Last week we talked about how the police are getting creative to hit people with criminal charges. Dubbed “outside the box” charges, they are part of a strategy that allows the police to cater the charges they want to give to people — and though it may sound illegal, it is all within the guise of the law. Now there’s a report aboutt he way juveniles are being charged in a creative way as well, though it benefits no one and will leave many people questioning why such criminal charges exist.
They are called “status offenses.” You probably haven’t heard of them if you are an adult, and that’s because you can’t be charged with one. “Status offenses” are “crimes” only in the sense that the act the juvenile performs is illegal simply because he or she is a juvenile. If that sounds convoluted, then you’re on the right track.
Status offenses are things like underage drinking or skipping school. Violating a curfew is another example of a status offense. These offenses are not inherently crimes — but if the juvenile’s parents are unwilling or unable to care for them, then the offending juvenile is placed in the care of the state. Thus, the offense can be turned into a crime and these juveniles can be put “in the system,” as it were. Certainly this is not in their best interest, or the best interest of the state. And yet, it happens anyway.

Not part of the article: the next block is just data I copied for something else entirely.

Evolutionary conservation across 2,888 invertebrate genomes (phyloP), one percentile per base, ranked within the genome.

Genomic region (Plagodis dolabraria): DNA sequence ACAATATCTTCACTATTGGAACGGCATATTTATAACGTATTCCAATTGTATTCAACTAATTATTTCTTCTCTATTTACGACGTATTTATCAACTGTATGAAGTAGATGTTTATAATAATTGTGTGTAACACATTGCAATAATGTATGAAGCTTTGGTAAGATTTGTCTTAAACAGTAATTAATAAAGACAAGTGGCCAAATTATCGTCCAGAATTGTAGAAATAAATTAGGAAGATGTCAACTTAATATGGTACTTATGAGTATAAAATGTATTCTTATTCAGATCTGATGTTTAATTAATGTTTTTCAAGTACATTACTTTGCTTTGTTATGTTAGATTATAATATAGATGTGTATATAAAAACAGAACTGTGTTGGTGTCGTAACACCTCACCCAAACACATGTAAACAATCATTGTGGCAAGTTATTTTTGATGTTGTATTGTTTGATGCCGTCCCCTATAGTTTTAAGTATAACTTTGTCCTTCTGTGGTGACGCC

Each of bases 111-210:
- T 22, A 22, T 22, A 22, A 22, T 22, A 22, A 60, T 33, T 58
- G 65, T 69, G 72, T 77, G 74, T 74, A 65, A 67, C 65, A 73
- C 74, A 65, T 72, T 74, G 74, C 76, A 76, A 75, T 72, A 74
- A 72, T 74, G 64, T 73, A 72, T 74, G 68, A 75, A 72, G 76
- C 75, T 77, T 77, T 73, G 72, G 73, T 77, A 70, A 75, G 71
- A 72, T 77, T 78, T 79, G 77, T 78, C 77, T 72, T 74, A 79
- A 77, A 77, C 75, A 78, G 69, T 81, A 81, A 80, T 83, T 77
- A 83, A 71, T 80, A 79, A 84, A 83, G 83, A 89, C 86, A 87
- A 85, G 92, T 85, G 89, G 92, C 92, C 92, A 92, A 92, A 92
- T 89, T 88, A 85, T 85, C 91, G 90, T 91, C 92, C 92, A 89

Thankfully, the report on status offenses shows that they were not as common in 2011 as they were in 2001, showing a considerable drop in application. That’s good, but there are still plenty of young people getting rap sheets and having their futures forever altered by these status offenses. At the same time, states are basically manufacturing criminals by turning these amazingly minor offenses that cause no one else harm into crimes.
It speaks to the need for defense representation, even for a juvenile who has done something so insignificant as running away from home (yes, that’s a status offense too).
Source: Washington Post, “Study looks at kids who do time for offenses that aren’t crimes,” Radley Balko, April 10, 2014